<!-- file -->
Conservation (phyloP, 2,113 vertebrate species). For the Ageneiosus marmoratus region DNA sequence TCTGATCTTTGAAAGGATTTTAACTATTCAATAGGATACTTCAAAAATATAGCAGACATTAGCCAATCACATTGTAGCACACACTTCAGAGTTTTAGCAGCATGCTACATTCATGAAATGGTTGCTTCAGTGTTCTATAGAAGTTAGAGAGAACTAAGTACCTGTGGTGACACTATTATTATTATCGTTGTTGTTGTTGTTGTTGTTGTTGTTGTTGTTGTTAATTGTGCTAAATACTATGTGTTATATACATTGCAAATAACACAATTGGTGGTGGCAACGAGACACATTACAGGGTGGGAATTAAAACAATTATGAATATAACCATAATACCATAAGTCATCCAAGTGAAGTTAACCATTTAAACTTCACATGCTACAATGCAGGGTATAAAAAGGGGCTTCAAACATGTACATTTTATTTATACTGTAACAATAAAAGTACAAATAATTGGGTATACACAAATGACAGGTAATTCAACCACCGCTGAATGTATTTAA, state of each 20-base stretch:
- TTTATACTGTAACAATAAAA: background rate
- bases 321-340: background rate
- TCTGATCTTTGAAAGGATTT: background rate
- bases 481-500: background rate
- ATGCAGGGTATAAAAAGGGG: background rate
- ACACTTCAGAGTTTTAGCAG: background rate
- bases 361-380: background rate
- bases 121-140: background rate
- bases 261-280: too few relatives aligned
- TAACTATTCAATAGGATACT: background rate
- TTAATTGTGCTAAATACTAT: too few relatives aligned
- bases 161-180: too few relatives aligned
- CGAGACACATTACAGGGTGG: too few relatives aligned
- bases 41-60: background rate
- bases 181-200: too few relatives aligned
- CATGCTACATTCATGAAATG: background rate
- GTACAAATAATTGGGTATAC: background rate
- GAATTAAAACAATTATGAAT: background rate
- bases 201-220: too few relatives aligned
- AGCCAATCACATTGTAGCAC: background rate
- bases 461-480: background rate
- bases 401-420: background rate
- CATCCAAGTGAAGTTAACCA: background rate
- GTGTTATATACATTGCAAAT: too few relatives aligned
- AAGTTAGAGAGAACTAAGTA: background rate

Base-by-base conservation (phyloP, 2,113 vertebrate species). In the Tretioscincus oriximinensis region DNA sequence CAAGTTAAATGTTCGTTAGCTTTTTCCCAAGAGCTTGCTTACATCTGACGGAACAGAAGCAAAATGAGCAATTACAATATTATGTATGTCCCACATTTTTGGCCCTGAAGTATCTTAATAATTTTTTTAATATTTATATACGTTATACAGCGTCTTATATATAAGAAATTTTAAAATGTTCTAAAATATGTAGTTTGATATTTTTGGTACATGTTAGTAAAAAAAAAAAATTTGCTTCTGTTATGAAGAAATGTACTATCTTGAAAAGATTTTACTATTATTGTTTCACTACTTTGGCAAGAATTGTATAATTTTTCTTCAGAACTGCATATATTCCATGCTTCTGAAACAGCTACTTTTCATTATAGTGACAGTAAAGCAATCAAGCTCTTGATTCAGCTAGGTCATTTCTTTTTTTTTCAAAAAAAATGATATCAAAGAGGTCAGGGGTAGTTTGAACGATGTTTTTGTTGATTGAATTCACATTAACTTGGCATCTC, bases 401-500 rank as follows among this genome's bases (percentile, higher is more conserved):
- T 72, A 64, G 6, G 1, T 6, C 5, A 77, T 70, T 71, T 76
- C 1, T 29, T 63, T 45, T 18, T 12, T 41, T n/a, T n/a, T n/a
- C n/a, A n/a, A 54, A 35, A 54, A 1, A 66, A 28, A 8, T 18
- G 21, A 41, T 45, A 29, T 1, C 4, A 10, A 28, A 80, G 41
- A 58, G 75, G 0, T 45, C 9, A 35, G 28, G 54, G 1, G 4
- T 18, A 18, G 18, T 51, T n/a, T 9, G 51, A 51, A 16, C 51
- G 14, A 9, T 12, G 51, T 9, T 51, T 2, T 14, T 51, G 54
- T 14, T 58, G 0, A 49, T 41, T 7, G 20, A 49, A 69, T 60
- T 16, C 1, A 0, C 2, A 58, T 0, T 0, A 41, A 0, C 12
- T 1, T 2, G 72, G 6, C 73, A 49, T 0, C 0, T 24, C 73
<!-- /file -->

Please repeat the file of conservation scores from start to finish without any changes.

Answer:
Conservation (phyloP, 2,113 vertebrate species). For the Ageneiosus marmoratus region DNA sequence TCTGATCTTTGAAAGGATTTTAACTATTCAATAGGATACTTCAAAAATATAGCAGACATTAGCCAATCACATTGTAGCACACACTTCAGAGTTTTAGCAGCATGCTACATTCATGAAATGGTTGCTTCAGTGTTCTATAGAAGTTAGAGAGAACTAAGTACCTGTGGTGACACTATTATTATTATCGTTGTTGTTGTTGTTGTTGTTGTTGTTGTTGTTGTTAATTGTGCTAAATACTATGTGTTATATACATTGCAAATAACACAATTGGTGGTGGCAACGAGACACATTACAGGGTGGGAATTAAAACAATTATGAATATAACCATAATACCATAAGTCATCCAAGTGAAGTTAACCATTTAAACTTCACATGCTACAATGCAGGGTATAAAAAGGGGCTTCAAACATGTACATTTTATTTATACTGTAACAATAAAAGTACAAATAATTGGGTATACACAAATGACAGGTAATTCAACCACCGCTGAATGTATTTAA, state of each 20-base stretch:
- TTTATACTGTAACAATAAAA: background rate
- bases 321-340: background rate
- TCTGATCTTTGAAAGGATTT: background rate
- bases 481-500: background rate
- ATGCAGGGTATAAAAAGGGG: background rate
- ACACTTCAGAGTTTTAGCAG: background rate
- bases 361-380: background rate
- bases 121-140: background rate
- bases 261-280: too few relatives aligned
- TAACTATTCAATAGGATACT: background rate
- TTAATTGTGCTAAATACTAT: too few relatives aligned
- bases 161-180: too few relatives aligned
- CGAGACACATTACAGGGTGG: too few relatives aligned
- bases 41-60: background rate
- bases 181-200: too few relatives aligned
- CATGCTACATTCATGAAATG: background rate
- GTACAAATAATTGGGTATAC: background rate
- GAATTAAAACAATTATGAAT: background rate
- bases 201-220: too few relatives aligned
- AGCCAATCACATTGTAGCAC: background rate
- bases 461-480: background rate
- bases 401-420: background rate
- CATCCAAGTGAAGTTAACCA: background rate
- GTGTTATATACATTGCAAAT: too few relatives aligned
- AAGTTAGAGAGAACTAAGTA: background rate

Base-by-base conservation (phyloP, 2,113 vertebrate species). In the Tretioscincus oriximinensis region DNA sequence CAAGTTAAATGTTCGTTAGCTTTTTCCCAAGAGCTTGCTTACATCTGACGGAACAGAAGCAAAATGAGCAATTACAATATTATGTATGTCCCACATTTTTGGCCCTGAAGTATCTTAATAATTTTTTTAATATTTATATACGTTATACAGCGTCTTATATATAAGAAATTTTAAAATGTTCTAAAATATGTAGTTTGATATTTTTGGTACATGTTAGTAAAAAAAAAAAATTTGCTTCTGTTATGAAGAAATGTACTATCTTGAAAAGATTTTACTATTATTGTTTCACTACTTTGGCAAGAATTGTATAATTTTTCTTCAGAACTGCATATATTCCATGCTTCTGAAACAGCTACTTTTCATTATAGTGACAGTAAAGCAATCAAGCTCTTGATTCAGCTAGGTCATTTCTTTTTTTTTCAAAAAAAATGATATCAAAGAGGTCAGGGGTAGTTTGAACGATGTTTTTGTTGATTGAATTCACATTAACTTGGCATCTC, bases 401-500 rank as follows among this genome's bases (percentile, higher is more conserved):
- T 72, A 64, G 6, G 1, T 6, C 5, A 77, T 70, T 71, T 76
- C 1, T 29, T 63, T 45, T 18, T 12, T 41, T n/a, T n/a, T n/a
- C n/a, A n/a, A 54, A 35, A 54, A 1, A 66, A 28, A 8, T 18
- G 21, A 41, T 45, A 29, T 1, C 4, A 10, A 28, A 80, G 41
- A 58, G 75, G 0, T 45, C 9, A 35, G 28, G 54, G 1, G 4
- T 18, A 18, G 18, T 51, T n/a, T 9, G 51, A 51, A 16, C 51
- G 14, A 9, T 12, G 51, T 9, T 51, T 2, T 14, T 51, G 54
- T 14, T 58, G 0, A 49, T 41, T 7, G 20, A 49, A 69, T 60
- T 16, C 1, A 0, C 2, A 58, T 0, T 0, A 41, A 0, C 12
- T 1, T 2, G 72, G 6, C 73, A 49, T 0, C 0, T 24, C 73